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PA Immigrants Joined Supreme Court Rally

Immigrants and supporters from Philadelphia attend Monday’s rally. (New Sanctuary Movement of Philadelphia)
Immigrants and supporters from Philadelphia attend Monday’s rally. (New Sanctuary Movement of Philadelphia)
April 19, 2016

PHILADELPHIA, Pa. - About 2,000 immigrants and their supporters rallied outside the U.S. Supreme Court on Monday. A closely divided court heard oral arguments in a challenge by 26 states to President Obama's executive action on immigration.

If upheld by the court, it would allow the undocumented parents of children who are U.S. citizens or legal residents temporarily to hold jobs and keep their families intact.

Nicole Kligerman, a community organizer with the New Sanctuary Movement of Philadelphia, accompanied a busload of immigrants to the rally.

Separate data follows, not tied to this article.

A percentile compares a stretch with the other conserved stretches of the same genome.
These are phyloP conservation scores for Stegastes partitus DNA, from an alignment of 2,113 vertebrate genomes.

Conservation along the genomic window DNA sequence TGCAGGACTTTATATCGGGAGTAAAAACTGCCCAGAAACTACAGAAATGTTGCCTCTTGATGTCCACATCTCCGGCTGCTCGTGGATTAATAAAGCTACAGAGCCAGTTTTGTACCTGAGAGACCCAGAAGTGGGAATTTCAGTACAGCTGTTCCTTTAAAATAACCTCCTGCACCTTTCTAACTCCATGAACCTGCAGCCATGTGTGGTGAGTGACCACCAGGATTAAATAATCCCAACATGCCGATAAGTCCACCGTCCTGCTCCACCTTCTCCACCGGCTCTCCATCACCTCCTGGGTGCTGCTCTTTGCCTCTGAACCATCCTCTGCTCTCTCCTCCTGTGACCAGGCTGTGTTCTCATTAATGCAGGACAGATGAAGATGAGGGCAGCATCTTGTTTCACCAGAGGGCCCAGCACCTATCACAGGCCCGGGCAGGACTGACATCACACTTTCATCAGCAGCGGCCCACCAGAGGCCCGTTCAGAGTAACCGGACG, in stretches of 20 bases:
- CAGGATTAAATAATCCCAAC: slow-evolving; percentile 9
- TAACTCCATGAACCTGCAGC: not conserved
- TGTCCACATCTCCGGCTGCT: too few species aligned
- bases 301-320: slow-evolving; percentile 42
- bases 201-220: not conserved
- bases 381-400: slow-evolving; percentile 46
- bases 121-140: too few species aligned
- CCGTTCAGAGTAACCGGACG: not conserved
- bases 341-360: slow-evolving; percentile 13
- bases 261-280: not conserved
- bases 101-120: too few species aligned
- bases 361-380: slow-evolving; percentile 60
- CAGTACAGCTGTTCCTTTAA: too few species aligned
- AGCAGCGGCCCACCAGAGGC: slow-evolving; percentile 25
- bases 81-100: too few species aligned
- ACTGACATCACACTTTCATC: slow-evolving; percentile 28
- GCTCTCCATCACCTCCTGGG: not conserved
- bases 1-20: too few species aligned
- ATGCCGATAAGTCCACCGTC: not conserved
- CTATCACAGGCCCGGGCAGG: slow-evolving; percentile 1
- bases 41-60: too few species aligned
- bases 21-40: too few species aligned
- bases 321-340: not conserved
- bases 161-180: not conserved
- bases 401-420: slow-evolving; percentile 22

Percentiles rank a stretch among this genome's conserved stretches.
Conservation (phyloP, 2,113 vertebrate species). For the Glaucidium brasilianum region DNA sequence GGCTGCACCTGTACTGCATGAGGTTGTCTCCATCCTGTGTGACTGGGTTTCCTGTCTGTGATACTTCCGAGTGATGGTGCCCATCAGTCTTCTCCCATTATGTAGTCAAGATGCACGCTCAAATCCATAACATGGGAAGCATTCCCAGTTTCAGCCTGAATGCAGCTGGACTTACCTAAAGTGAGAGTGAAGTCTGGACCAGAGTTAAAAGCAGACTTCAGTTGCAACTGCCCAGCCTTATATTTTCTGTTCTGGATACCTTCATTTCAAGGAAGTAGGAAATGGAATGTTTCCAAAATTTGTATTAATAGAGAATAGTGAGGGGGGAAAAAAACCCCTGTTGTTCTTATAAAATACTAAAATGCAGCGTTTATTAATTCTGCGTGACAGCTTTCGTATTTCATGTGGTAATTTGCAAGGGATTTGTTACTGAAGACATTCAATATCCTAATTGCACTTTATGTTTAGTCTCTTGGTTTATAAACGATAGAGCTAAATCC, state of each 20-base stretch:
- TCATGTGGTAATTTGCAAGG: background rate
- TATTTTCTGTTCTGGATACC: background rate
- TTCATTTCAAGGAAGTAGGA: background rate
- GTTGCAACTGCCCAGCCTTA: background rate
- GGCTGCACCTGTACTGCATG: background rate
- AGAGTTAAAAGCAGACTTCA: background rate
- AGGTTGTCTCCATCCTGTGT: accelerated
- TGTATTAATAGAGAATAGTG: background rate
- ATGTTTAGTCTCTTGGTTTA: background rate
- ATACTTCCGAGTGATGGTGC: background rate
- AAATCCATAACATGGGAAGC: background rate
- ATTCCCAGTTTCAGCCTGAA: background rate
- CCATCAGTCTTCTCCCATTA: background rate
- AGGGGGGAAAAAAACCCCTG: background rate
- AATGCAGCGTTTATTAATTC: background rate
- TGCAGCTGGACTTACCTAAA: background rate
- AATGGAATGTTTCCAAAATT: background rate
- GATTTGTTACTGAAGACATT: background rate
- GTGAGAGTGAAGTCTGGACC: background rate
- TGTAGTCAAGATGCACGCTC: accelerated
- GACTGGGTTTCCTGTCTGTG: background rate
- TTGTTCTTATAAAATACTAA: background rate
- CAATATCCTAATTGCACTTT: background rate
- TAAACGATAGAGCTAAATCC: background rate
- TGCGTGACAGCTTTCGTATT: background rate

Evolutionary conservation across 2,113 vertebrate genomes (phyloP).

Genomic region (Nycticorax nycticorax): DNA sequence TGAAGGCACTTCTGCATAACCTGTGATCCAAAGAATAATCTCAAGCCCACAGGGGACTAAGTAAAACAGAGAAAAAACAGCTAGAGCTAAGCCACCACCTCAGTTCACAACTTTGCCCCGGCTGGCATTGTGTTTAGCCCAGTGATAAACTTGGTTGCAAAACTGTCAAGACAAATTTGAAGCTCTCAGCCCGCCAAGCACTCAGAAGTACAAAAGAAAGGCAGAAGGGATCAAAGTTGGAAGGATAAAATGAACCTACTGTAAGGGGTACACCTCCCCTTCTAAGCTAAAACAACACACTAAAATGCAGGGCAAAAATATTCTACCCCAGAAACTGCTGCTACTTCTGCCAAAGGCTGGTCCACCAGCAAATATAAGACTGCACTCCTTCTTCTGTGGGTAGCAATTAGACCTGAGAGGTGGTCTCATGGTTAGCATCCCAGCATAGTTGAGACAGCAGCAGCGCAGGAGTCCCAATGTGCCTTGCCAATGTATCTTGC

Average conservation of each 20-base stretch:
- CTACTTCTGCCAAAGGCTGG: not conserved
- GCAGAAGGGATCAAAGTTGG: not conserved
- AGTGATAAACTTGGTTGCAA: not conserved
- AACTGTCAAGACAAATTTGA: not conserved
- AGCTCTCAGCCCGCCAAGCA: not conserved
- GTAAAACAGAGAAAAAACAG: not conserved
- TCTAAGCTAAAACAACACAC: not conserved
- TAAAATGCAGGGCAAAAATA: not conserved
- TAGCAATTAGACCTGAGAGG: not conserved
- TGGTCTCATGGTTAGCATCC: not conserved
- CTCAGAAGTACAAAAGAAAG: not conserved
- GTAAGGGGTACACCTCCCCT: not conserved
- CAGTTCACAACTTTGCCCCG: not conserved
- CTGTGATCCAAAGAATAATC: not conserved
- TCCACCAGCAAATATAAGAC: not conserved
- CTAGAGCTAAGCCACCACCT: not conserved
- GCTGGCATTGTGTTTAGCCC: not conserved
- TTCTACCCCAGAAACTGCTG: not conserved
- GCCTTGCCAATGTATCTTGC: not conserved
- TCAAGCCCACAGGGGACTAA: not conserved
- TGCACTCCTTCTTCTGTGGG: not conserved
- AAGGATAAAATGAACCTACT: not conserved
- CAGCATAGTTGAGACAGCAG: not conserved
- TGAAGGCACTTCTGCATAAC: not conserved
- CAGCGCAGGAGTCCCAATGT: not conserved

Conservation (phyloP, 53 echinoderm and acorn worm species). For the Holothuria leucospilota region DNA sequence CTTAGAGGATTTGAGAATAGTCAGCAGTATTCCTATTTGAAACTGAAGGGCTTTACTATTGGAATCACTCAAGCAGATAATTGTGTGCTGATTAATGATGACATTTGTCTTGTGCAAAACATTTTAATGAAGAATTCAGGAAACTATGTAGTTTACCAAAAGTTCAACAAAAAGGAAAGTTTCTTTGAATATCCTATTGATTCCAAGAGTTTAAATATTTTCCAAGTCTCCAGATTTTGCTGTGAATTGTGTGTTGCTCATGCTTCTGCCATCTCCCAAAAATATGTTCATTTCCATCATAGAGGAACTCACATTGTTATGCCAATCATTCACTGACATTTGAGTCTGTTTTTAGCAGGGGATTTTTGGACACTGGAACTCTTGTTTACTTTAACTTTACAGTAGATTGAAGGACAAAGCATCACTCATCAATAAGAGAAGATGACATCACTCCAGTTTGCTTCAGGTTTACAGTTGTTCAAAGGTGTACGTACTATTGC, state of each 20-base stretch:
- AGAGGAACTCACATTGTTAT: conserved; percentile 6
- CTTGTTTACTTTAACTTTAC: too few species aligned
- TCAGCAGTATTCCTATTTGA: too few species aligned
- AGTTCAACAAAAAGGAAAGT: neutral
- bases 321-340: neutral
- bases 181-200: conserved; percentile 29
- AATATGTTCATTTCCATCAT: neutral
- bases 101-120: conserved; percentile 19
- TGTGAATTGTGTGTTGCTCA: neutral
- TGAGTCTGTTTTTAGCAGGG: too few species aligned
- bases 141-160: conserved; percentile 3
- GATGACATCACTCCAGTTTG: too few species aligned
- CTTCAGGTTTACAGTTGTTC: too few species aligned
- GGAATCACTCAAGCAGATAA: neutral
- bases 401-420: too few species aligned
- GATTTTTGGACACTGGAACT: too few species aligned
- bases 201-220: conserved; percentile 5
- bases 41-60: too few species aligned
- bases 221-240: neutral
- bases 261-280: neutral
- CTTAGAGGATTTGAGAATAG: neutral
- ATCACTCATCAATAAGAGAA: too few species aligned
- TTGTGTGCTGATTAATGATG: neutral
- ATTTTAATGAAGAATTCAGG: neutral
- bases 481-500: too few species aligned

"There were people from across the country, people from lots of different countries," says Kligerman. "So it was really exciting to unite for something that we know is right and we are hopeful that the Supreme Court makes the right choice."

The states challenging the president's action say he exceeded his authority by attempting to implement the policy without the approval of Congress.

Deferred Action for Parents of Americans, or DAPA, would affect about 4 million immigrants now in the U.S.

An Indonesian immigrant living in Philadelphia, who gave his name only as Rudy, says implementing DAPA would have many benefits for parents like him.

"So that they can stay and work, and paying their taxes too," he says. "And also they can move freely without any fear to get deported."

This year the Obama administration has escalated raids to detain and deport undocumented immigrants.

According to Kligerman, there are about 200,000 undocumented immigrants in Pennsylvania, and about half of them would benefit if the court upholds the president's action.

"So this could have an enormous impact. It will give driver's licenses, it will give legal work permits, it will protect people from deportation," says Kligerman. "And it really will help make Pennsylvania a more welcoming place."

The court is expected to issue its ruling in June.

Andrea Sears, Public News Service - PA